Rights court tells Spain to free long-held ETA prisoner
Victims of terrorism hold placards with pictures of members of the Basque separatist group ETA and reading "This murderer will be free" during a press conference of the Association of Victims of Terrorism (AVT) in Madrid on October 21, 2013, to denounce a decision of the European Court of Human Rights to release an ETA militant and ruling against a legal practice known as the "Parot doctrine". AFP PhotoEurope's human rights court Monday condemned Spain over the prolonged detention of an ETA militant and ordered her rapid release, opening the way to dozens of other convicts being freed.
The Strasbourg-based European Court of Human Rights upheld its previous ruling in favour of releasing Ines del Rio Prada, a 55-year-old jailed member of the armed Basque separatist group.
The decision could lead to the Spanish courts ordering the release of scores of other prisoners in the same situation as Del Rio Prada, who has been in jail since 1987 after being sentenced to 3,838 years for terrorist-related offences including 19 killings.
The European court had ordered Del Rio Prada's release in July 2012 but agreed to a request by the Spanish government to re-examine the case.
However, in its ruling on Monday, the human rights court said Spain should "ensure that the applicant was released at the earliest possible date".
It also told Spain to pay her 30,000 euros ($41,000) in damages and 1,500 euros for costs and expenses.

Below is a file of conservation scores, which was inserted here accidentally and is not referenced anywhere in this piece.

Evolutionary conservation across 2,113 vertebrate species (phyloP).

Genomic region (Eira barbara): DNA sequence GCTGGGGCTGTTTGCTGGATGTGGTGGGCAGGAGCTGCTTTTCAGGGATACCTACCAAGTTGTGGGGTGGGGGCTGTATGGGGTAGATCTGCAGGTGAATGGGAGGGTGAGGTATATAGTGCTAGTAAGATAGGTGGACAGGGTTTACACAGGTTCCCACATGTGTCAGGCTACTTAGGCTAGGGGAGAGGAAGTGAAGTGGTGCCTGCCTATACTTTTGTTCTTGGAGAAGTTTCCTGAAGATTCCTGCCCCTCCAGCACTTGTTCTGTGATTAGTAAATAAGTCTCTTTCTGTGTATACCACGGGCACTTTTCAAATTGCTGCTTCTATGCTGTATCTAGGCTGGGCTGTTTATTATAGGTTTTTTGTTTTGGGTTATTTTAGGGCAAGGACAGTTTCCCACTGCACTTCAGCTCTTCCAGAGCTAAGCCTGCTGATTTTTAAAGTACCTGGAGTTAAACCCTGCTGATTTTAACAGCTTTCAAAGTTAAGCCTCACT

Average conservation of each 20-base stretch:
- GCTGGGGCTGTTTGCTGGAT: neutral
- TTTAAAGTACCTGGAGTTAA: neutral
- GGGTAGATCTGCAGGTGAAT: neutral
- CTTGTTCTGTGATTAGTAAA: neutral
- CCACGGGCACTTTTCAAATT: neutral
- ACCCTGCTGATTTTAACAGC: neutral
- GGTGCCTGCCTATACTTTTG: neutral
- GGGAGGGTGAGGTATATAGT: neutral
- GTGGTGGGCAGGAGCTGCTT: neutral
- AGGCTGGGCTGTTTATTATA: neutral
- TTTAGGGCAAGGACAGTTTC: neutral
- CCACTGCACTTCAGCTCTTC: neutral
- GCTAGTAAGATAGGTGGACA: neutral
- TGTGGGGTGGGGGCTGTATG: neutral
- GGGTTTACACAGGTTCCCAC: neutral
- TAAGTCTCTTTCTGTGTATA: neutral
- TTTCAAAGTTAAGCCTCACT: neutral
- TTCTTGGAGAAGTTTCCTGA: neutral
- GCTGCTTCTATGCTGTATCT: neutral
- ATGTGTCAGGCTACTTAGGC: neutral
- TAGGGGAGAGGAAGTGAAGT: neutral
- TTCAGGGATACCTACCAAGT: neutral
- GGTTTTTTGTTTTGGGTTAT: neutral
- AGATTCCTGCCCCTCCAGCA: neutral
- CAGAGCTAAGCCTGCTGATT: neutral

The court ruled against Spain over a legal practice known as the "Parot doctrine" that allowed the time convicts spend in prison to be extended retroactively.
The doctrine, adopted by the Spanish Supreme Court in 2006, said that years of remission earned through prison work should be deducted from the total sentence -- often amounting to hundreds of years -- instead of the 30-year limit on prison terms set by Spanish law.
In Del Rio Prada's case, the new doctrine wiped out her remission and extended her prison time by nearly nine years.
The same doctrine affected 54 ETA prisoners, nine prisoners from other armed groups that have since been broken up, and 14 common criminals, according to Spain's Interior Ministry.
It was first applied in February 2006 to ETA prisoner Henri Parot.
ETA, listed as a terrorist group in the United States and Europe, is blamed for the deaths of 829 people in a four-decade campaign of shootings and bombings for an independent homeland in northern Spain and southern France.
Many of its leaders have been arrested in recent years.
In October 2011, ETA declared a "definitive end to armed activity" but it has not formally disarmed nor disbanded as the Spanish and French governments demand.